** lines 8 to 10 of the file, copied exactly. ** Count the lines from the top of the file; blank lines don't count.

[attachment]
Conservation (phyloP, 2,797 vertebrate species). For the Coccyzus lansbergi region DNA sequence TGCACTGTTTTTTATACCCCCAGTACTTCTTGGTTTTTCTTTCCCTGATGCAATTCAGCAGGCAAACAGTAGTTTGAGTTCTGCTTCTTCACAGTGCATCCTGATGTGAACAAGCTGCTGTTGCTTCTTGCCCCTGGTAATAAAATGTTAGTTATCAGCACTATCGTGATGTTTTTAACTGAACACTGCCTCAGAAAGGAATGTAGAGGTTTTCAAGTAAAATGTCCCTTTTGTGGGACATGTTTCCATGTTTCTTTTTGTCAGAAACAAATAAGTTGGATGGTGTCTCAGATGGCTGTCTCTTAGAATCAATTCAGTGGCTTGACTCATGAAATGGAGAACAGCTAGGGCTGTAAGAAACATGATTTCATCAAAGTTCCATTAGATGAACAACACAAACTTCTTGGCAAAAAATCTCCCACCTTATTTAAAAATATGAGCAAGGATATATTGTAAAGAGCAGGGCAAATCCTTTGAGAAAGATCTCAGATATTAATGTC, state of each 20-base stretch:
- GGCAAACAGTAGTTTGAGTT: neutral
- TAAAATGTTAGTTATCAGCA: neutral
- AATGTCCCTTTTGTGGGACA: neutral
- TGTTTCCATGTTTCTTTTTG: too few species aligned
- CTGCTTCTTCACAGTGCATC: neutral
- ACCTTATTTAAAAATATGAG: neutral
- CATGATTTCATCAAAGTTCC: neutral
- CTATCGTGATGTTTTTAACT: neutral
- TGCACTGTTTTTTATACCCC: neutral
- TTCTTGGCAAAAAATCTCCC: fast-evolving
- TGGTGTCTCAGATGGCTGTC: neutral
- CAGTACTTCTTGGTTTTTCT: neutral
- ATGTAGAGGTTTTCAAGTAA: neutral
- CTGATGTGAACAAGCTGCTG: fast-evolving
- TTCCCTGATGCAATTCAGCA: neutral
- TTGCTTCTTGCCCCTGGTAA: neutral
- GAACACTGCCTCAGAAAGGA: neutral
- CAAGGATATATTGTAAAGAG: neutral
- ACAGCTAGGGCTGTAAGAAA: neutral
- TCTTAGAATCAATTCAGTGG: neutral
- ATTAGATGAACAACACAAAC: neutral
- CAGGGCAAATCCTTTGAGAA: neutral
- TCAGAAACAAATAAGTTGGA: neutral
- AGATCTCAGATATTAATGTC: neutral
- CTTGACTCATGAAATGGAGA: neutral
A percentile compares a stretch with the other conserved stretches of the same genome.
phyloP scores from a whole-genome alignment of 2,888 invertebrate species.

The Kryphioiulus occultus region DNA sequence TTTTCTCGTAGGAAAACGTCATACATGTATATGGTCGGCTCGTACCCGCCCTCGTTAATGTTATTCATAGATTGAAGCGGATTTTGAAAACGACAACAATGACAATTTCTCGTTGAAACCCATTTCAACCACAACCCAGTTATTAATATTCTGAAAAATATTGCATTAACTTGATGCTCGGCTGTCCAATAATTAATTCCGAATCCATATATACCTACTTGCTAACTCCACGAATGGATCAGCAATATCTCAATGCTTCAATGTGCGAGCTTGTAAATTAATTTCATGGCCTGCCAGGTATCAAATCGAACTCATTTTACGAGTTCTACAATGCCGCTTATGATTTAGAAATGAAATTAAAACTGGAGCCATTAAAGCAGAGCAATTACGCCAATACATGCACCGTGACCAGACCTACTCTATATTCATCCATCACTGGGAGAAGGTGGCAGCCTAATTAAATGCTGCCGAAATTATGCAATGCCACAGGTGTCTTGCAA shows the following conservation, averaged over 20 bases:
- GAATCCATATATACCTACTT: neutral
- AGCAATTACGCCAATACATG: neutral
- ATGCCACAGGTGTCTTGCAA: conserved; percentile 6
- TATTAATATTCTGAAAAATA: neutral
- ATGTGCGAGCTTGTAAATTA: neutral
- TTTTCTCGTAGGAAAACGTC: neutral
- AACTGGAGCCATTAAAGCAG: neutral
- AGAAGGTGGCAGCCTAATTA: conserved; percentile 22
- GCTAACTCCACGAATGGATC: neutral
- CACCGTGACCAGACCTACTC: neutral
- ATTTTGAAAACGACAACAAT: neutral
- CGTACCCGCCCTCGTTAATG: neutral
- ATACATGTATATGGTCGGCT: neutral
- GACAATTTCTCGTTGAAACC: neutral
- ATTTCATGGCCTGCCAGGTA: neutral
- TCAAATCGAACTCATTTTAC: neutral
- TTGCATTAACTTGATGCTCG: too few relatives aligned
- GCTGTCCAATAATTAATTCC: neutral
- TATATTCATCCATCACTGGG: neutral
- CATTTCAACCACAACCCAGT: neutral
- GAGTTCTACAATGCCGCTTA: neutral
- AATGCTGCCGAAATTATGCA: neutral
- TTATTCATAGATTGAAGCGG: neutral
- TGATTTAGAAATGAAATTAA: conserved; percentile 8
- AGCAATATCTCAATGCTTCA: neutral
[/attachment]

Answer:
- CATGATTTCATCAAAGTTCC: neutral
- CTATCGTGATGTTTTTAACT: neutral
- TGCACTGTTTTTTATACCCC: neutral